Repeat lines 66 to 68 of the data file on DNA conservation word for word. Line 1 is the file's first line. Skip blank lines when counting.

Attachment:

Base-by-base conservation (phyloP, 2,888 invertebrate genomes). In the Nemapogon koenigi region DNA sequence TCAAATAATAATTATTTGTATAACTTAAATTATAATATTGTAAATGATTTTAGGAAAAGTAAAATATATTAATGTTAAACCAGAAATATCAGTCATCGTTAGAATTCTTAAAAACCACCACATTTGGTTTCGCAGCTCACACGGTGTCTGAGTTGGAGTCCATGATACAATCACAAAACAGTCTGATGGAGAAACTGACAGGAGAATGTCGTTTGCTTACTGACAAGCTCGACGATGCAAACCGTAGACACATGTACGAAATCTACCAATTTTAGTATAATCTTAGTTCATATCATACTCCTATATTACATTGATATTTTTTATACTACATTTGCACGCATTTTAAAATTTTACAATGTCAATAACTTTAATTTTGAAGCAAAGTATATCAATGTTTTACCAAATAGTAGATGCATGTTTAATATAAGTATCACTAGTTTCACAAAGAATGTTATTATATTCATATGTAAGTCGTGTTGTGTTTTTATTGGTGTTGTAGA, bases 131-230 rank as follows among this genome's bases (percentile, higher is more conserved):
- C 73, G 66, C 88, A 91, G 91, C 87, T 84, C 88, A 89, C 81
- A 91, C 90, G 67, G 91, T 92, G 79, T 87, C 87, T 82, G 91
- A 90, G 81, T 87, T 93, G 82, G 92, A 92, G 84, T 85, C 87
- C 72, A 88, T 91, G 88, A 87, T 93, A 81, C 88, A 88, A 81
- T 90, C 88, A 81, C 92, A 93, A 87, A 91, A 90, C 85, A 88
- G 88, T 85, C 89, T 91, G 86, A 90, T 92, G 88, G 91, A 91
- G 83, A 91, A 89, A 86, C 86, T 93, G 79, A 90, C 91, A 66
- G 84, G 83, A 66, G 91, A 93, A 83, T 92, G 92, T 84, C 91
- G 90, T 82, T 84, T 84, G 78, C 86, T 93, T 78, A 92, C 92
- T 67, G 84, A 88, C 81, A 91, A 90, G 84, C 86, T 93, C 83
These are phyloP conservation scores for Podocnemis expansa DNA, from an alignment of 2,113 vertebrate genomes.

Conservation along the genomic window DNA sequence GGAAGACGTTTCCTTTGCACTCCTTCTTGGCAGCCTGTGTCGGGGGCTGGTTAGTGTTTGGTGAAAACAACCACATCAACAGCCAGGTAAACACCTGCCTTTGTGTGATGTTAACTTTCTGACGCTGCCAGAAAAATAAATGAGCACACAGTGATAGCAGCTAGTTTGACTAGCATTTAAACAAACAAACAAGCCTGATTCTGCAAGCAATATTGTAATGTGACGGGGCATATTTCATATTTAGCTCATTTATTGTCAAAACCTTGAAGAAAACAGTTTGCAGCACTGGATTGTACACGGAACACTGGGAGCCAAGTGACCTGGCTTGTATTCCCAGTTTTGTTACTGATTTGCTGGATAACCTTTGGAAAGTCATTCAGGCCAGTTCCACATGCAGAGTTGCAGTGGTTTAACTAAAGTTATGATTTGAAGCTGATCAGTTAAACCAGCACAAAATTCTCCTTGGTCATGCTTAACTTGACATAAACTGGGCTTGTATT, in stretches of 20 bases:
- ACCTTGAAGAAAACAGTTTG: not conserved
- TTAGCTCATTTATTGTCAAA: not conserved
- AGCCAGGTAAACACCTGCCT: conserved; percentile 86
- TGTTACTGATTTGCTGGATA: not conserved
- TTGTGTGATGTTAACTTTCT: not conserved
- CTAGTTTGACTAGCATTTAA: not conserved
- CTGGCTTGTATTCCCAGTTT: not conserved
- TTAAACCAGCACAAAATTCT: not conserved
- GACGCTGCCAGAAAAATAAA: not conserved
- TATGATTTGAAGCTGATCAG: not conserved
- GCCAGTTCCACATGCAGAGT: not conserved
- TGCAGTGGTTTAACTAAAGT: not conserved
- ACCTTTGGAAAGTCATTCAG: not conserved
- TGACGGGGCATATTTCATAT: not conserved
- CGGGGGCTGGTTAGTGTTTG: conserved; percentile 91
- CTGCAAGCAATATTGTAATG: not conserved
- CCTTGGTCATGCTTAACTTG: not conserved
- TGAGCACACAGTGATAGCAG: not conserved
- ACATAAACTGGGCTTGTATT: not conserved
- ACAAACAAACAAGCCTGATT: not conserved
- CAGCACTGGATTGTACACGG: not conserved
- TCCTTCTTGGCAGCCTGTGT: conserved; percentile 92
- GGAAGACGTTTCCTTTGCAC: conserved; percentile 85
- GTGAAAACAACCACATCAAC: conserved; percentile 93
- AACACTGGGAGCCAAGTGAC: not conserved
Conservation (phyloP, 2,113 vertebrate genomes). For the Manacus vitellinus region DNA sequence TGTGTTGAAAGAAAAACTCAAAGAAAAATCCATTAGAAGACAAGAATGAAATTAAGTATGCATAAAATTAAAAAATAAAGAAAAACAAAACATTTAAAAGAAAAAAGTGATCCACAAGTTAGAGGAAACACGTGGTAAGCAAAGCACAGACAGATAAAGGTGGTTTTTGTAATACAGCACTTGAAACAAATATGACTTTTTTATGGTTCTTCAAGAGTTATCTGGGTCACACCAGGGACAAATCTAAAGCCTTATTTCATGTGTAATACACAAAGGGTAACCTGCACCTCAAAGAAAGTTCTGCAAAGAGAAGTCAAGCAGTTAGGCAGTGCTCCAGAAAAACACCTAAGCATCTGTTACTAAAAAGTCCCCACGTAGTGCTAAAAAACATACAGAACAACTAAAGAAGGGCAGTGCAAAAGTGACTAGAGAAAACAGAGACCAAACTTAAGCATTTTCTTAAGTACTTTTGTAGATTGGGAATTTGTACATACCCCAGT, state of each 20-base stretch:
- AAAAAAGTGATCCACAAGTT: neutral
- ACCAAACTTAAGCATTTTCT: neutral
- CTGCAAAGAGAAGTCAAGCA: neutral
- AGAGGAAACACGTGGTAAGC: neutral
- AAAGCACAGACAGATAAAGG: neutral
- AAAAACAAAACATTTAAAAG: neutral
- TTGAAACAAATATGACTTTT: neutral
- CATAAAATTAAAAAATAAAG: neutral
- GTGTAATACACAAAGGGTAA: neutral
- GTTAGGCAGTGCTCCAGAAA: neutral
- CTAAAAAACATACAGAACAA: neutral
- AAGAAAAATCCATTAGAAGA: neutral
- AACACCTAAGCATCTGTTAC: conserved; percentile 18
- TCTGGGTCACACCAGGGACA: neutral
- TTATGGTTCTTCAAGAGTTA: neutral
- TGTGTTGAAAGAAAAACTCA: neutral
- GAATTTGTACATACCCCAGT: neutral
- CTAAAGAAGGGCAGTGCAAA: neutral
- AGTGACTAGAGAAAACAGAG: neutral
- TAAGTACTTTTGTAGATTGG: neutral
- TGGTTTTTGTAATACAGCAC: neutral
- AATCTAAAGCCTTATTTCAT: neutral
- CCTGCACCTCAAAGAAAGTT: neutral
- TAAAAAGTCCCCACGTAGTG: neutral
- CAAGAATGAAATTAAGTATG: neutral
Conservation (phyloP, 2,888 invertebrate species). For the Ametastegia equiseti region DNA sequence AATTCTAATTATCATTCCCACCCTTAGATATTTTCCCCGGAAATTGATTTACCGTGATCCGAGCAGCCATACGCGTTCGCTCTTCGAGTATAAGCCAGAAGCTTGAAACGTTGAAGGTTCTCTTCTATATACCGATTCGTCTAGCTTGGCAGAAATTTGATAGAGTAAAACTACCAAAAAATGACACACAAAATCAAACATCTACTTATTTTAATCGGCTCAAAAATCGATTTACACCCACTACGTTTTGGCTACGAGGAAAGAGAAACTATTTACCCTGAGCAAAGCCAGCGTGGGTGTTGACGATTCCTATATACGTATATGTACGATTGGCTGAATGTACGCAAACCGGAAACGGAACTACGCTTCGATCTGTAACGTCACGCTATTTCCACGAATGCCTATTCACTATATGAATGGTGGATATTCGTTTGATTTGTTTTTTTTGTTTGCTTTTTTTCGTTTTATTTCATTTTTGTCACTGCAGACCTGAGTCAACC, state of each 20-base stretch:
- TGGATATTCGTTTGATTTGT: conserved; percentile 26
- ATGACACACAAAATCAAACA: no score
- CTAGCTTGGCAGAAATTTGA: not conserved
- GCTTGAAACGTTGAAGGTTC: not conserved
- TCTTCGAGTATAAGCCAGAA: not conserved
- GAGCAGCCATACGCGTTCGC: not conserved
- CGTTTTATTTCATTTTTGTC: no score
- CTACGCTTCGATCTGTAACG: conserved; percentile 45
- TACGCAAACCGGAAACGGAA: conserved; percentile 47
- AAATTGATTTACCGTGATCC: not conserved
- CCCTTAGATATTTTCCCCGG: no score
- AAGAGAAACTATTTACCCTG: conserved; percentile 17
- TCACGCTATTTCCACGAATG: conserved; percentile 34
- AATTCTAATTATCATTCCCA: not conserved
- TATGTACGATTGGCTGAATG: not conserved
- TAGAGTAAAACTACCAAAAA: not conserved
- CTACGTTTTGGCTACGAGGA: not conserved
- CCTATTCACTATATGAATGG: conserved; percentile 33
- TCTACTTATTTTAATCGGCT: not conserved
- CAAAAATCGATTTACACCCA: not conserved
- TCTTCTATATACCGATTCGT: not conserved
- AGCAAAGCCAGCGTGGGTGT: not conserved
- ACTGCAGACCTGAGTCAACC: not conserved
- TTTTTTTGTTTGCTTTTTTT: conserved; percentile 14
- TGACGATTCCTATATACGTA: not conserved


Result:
- TGGATATTCGTTTGATTTGT: conserved; percentile 26
- ATGACACACAAAATCAAACA: no score
- CTAGCTTGGCAGAAATTTGA: not conserved